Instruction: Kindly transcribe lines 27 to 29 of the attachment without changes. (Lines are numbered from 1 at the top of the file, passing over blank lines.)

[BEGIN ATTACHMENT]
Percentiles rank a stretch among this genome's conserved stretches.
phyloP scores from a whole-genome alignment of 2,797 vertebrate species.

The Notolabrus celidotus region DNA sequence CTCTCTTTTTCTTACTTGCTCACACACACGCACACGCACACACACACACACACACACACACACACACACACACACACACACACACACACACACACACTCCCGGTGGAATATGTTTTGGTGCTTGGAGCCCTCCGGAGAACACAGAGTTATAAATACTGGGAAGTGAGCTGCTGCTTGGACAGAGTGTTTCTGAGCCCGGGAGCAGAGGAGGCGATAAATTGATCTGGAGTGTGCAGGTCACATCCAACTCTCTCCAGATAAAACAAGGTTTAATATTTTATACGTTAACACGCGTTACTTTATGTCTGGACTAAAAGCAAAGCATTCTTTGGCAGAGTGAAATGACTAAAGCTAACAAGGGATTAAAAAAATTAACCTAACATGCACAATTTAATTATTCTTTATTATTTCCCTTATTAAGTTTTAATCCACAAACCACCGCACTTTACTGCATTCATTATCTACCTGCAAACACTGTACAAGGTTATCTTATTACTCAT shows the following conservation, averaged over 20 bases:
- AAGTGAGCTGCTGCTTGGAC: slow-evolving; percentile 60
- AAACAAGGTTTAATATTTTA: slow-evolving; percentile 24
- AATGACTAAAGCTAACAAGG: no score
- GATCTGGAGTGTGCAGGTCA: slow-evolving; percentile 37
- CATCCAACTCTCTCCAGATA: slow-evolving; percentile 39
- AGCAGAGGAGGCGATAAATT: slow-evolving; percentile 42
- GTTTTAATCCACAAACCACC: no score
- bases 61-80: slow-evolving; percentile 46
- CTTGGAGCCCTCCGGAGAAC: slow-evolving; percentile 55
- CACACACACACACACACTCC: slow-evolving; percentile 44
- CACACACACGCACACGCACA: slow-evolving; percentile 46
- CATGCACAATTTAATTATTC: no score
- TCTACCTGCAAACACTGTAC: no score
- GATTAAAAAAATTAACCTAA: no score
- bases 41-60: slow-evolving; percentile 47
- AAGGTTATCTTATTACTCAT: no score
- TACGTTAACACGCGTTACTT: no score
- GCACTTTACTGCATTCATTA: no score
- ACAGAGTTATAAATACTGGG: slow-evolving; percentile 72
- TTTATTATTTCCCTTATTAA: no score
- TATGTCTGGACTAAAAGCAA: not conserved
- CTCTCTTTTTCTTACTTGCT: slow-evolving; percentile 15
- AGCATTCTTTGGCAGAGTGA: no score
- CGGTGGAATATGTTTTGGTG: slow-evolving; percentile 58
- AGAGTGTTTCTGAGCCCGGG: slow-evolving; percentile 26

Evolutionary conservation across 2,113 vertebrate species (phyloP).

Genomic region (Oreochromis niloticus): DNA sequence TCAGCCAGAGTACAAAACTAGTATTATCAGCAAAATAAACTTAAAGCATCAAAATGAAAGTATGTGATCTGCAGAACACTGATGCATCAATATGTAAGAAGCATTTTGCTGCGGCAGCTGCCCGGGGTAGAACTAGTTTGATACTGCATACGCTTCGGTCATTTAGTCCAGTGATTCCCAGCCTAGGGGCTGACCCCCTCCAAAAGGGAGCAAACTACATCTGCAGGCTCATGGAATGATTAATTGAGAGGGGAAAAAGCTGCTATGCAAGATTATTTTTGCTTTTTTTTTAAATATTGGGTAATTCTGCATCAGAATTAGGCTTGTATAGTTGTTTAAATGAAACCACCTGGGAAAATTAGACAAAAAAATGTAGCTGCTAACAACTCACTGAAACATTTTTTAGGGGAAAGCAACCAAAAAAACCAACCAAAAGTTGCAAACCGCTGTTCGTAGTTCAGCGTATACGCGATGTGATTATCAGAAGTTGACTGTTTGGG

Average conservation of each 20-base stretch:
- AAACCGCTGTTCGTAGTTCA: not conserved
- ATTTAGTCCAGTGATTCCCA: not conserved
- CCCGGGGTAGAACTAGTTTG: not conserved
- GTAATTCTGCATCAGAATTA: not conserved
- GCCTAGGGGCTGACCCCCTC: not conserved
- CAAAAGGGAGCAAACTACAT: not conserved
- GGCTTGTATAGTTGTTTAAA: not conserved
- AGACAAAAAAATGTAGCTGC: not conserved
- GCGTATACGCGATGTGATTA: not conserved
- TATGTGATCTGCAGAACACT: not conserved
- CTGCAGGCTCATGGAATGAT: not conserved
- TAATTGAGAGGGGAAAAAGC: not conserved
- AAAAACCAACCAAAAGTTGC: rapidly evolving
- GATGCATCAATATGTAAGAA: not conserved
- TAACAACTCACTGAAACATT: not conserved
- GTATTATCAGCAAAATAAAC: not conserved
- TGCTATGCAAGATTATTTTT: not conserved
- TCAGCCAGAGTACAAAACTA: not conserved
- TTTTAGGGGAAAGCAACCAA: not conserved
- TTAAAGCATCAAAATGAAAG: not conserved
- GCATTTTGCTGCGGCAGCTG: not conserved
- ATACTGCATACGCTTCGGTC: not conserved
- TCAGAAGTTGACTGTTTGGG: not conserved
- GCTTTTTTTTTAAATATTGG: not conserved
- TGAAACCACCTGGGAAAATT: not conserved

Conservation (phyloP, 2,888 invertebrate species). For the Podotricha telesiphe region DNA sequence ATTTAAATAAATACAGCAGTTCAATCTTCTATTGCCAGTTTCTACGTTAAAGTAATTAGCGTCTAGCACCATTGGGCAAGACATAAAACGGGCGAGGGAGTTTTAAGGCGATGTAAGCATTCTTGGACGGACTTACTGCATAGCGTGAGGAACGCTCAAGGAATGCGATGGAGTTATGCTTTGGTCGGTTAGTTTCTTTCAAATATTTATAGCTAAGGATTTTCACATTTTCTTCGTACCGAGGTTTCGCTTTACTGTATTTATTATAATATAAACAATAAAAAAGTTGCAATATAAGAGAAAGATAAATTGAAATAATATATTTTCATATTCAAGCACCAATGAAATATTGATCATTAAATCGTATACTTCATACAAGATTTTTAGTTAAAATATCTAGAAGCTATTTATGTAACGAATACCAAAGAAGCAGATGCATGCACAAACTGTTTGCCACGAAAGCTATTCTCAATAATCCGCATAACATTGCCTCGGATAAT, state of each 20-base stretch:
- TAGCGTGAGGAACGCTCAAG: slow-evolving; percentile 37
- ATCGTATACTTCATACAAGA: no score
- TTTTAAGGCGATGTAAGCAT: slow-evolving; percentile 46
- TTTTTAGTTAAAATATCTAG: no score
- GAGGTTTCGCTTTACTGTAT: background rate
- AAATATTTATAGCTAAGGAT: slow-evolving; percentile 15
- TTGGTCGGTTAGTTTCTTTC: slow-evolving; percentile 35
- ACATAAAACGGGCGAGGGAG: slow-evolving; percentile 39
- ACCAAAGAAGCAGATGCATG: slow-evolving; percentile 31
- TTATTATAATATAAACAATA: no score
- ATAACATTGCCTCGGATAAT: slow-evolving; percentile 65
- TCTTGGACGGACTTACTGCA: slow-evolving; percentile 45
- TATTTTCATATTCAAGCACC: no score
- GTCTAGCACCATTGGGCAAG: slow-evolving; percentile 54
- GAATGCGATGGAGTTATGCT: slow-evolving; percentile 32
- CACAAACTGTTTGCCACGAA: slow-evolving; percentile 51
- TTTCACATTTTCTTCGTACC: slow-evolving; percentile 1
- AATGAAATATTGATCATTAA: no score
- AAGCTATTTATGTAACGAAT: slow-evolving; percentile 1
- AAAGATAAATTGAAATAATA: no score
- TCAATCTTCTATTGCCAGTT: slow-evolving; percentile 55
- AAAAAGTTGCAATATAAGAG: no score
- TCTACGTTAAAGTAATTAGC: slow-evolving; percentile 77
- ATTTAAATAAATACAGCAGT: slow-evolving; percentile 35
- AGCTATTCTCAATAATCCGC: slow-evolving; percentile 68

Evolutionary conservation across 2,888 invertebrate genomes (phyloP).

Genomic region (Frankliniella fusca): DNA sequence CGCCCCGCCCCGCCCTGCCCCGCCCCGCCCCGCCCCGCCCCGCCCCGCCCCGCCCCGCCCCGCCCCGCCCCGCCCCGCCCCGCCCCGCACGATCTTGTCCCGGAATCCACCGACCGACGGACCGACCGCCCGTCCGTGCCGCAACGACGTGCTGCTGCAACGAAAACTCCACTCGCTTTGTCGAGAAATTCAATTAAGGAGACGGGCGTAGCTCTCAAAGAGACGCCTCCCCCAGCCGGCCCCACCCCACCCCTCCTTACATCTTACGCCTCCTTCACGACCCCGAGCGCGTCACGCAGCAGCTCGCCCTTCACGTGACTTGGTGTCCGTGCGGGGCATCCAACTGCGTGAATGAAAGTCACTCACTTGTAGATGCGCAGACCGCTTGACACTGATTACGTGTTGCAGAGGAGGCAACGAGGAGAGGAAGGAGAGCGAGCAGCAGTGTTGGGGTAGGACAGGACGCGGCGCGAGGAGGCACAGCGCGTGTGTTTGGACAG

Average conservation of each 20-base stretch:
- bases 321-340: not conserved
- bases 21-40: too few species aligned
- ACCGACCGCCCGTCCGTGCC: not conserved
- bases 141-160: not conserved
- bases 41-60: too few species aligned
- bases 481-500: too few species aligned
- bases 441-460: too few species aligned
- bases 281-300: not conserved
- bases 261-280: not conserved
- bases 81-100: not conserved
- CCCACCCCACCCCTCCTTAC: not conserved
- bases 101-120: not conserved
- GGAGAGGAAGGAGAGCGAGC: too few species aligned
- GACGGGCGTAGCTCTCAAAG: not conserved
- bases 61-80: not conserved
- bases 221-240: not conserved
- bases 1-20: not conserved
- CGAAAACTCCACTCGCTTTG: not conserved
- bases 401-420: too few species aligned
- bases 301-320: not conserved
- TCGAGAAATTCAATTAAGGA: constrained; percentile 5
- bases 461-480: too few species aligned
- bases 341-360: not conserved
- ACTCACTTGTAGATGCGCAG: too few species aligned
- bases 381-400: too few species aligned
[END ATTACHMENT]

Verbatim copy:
- CGGTGGAATATGTTTTGGTG: slow-evolving; percentile 58
- AGAGTGTTTCTGAGCCCGGG: slow-evolving; percentile 26

Evolutionary conservation across 2,113 vertebrate species (phyloP).